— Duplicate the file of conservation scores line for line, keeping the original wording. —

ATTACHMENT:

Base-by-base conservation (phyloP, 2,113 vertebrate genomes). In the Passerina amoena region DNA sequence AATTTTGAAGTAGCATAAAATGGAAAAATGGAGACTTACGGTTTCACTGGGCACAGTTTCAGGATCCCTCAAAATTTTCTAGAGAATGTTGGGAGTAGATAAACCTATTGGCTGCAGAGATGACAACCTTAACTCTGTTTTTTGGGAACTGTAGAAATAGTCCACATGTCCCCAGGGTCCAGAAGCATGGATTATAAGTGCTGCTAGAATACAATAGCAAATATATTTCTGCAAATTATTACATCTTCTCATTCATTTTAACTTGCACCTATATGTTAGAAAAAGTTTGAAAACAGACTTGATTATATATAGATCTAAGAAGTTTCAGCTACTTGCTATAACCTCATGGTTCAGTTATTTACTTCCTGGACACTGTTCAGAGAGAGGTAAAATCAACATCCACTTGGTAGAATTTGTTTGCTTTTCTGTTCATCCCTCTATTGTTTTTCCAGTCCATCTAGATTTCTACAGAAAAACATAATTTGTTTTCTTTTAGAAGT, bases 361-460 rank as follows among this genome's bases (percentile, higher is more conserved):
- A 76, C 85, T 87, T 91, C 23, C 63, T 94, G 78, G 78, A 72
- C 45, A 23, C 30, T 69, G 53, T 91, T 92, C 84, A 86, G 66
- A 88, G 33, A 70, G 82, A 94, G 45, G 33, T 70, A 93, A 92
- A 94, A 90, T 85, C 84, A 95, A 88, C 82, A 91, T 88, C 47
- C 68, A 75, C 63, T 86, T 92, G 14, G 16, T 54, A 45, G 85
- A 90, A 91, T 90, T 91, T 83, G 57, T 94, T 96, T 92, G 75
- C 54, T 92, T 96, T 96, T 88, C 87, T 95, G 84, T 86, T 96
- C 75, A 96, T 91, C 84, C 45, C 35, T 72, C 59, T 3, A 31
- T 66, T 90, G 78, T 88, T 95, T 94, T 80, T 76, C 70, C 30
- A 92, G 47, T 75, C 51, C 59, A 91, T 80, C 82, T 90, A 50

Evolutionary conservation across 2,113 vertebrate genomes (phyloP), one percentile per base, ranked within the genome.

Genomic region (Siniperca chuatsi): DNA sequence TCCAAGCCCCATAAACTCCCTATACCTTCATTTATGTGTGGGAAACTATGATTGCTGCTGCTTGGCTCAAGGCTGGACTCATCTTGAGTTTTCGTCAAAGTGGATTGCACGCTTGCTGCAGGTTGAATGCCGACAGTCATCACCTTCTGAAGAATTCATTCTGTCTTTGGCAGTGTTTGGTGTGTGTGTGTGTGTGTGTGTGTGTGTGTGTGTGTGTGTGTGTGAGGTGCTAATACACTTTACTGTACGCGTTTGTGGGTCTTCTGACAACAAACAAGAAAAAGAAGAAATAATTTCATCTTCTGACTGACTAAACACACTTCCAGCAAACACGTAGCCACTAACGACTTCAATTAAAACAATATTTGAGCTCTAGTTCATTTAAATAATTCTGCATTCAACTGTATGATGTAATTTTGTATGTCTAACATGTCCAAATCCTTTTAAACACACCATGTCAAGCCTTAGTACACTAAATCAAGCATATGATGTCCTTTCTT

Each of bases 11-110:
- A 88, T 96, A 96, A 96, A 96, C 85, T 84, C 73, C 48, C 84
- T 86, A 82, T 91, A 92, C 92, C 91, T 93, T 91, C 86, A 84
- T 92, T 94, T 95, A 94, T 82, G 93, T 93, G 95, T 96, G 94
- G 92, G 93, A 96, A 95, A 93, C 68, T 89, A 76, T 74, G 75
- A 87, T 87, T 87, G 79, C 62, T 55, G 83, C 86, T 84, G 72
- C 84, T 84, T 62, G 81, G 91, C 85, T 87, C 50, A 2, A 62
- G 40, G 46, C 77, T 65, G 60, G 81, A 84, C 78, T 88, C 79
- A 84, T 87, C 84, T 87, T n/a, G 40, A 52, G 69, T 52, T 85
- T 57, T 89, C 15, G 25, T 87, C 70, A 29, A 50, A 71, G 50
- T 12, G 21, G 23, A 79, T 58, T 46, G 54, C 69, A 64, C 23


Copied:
Base-by-base conservation (phyloP, 2,113 vertebrate genomes). In the Passerina amoena region DNA sequence AATTTTGAAGTAGCATAAAATGGAAAAATGGAGACTTACGGTTTCACTGGGCACAGTTTCAGGATCCCTCAAAATTTTCTAGAGAATGTTGGGAGTAGATAAACCTATTGGCTGCAGAGATGACAACCTTAACTCTGTTTTTTGGGAACTGTAGAAATAGTCCACATGTCCCCAGGGTCCAGAAGCATGGATTATAAGTGCTGCTAGAATACAATAGCAAATATATTTCTGCAAATTATTACATCTTCTCATTCATTTTAACTTGCACCTATATGTTAGAAAAAGTTTGAAAACAGACTTGATTATATATAGATCTAAGAAGTTTCAGCTACTTGCTATAACCTCATGGTTCAGTTATTTACTTCCTGGACACTGTTCAGAGAGAGGTAAAATCAACATCCACTTGGTAGAATTTGTTTGCTTTTCTGTTCATCCCTCTATTGTTTTTCCAGTCCATCTAGATTTCTACAGAAAAACATAATTTGTTTTCTTTTAGAAGT, bases 361-460 rank as follows among this genome's bases (percentile, higher is more conserved):
- A 76, C 85, T 87, T 91, C 23, C 63, T 94, G 78, G 78, A 72
- C 45, A 23, C 30, T 69, G 53, T 91, T 92, C 84, A 86, G 66
- A 88, G 33, A 70, G 82, A 94, G 45, G 33, T 70, A 93, A 92
- A 94, A 90, T 85, C 84, A 95, A 88, C 82, A 91, T 88, C 47
- C 68, A 75, C 63, T 86, T 92, G 14, G 16, T 54, A 45, G 85
- A 90, A 91, T 90, T 91, T 83, G 57, T 94, T 96, T 92, G 75
- C 54, T 92, T 96, T 96, T 88, C 87, T 95, G 84, T 86, T 96
- C 75, A 96, T 91, C 84, C 45, C 35, T 72, C 59, T 3, A 31
- T 66, T 90, G 78, T 88, T 95, T 94, T 80, T 76, C 70, C 30
- A 92, G 47, T 75, C 51, C 59, A 91, T 80, C 82, T 90, A 50

Evolutionary conservation across 2,113 vertebrate genomes (phyloP), one percentile per base, ranked within the genome.

Genomic region (Siniperca chuatsi): DNA sequence TCCAAGCCCCATAAACTCCCTATACCTTCATTTATGTGTGGGAAACTATGATTGCTGCTGCTTGGCTCAAGGCTGGACTCATCTTGAGTTTTCGTCAAAGTGGATTGCACGCTTGCTGCAGGTTGAATGCCGACAGTCATCACCTTCTGAAGAATTCATTCTGTCTTTGGCAGTGTTTGGTGTGTGTGTGTGTGTGTGTGTGTGTGTGTGTGTGTGTGTGTGTGAGGTGCTAATACACTTTACTGTACGCGTTTGTGGGTCTTCTGACAACAAACAAGAAAAAGAAGAAATAATTTCATCTTCTGACTGACTAAACACACTTCCAGCAAACACGTAGCCACTAACGACTTCAATTAAAACAATATTTGAGCTCTAGTTCATTTAAATAATTCTGCATTCAACTGTATGATGTAATTTTGTATGTCTAACATGTCCAAATCCTTTTAAACACACCATGTCAAGCCTTAGTACACTAAATCAAGCATATGATGTCCTTTCTT

Each of bases 11-110:
- A 88, T 96, A 96, A 96, A 96, C 85, T 84, C 73, C 48, C 84
- T 86, A 82, T 91, A 92, C 92, C 91, T 93, T 91, C 86, A 84
- T 92, T 94, T 95, A 94, T 82, G 93, T 93, G 95, T 96, G 94
- G 92, G 93, A 96, A 95, A 93, C 68, T 89, A 76, T 74, G 75
- A 87, T 87, T 87, G 79, C 62, T 55, G 83, C 86, T 84, G 72
- C 84, T 84, T 62, G 81, G 91, C 85, T 87, C 50, A 2, A 62
- G 40, G 46, C 77, T 65, G 60, G 81, A 84, C 78, T 88, C 79
- A 84, T 87, C 84, T 87, T n/a, G 40, A 52, G 69, T 52, T 85
- T 57, T 89, C 15, G 25, T 87, C 70, A 29, A 50, A 71, G 50
- T 12, G 21, G 23, A 79, T 58, T 46, G 54, C 69, A 64, C 23